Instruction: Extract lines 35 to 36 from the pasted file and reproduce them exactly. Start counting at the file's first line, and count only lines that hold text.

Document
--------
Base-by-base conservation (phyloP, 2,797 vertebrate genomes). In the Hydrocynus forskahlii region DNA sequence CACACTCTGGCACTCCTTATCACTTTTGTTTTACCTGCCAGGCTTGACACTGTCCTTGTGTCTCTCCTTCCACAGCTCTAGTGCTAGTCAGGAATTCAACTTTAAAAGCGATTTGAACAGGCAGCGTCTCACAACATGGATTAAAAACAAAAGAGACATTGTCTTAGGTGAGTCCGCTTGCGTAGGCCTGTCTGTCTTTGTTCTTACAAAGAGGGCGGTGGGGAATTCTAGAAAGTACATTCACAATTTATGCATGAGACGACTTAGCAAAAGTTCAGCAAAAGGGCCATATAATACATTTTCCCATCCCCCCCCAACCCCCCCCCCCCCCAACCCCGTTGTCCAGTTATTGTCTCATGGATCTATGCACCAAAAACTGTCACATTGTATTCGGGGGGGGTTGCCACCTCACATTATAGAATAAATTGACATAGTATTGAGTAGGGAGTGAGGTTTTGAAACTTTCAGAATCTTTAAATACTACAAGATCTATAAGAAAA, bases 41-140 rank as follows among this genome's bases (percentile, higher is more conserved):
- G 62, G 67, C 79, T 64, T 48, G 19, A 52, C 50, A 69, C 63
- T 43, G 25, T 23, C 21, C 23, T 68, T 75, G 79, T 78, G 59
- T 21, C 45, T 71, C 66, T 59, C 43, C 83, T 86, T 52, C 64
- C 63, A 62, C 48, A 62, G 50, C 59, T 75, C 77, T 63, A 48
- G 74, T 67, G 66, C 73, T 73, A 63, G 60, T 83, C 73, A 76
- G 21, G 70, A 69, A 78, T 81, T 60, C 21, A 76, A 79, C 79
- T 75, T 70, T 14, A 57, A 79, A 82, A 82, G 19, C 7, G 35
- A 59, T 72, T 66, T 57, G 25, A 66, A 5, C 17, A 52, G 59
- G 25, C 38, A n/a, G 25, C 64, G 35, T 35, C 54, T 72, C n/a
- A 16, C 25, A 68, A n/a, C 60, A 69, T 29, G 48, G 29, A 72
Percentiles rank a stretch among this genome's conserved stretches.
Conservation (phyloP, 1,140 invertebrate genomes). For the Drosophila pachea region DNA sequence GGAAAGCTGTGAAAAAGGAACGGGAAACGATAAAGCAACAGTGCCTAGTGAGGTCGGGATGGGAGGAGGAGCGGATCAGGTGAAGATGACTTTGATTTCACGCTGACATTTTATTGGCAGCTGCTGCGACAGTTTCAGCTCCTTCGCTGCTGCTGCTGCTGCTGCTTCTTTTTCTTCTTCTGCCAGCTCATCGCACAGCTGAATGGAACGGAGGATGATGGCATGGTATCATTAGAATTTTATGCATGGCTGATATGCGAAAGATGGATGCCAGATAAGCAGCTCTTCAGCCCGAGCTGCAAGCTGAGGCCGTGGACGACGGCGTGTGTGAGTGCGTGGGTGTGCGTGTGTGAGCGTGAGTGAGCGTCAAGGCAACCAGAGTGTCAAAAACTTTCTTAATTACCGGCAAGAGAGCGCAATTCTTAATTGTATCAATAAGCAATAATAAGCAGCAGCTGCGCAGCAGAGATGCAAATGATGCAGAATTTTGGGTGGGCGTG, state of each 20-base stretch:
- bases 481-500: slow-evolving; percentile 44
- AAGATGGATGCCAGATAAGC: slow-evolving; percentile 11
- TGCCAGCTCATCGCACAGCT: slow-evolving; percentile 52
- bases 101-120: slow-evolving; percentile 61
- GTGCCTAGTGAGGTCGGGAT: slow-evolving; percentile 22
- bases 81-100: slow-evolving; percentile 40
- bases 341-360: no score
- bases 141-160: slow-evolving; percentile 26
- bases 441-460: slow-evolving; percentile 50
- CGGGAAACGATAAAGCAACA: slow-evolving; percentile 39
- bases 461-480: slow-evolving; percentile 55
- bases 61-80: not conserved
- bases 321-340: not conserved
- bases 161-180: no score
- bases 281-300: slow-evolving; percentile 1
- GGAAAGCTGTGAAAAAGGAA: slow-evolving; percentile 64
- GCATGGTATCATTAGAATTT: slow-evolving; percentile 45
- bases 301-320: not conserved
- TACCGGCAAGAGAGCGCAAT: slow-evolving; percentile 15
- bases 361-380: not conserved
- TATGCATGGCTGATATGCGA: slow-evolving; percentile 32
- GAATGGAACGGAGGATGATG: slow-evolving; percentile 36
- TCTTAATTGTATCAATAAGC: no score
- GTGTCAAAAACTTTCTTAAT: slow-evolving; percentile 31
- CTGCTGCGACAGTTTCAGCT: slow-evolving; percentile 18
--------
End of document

- GAATGGAACGGAGGATGATG: slow-evolving; percentile 36
- TCTTAATTGTATCAATAAGC: no score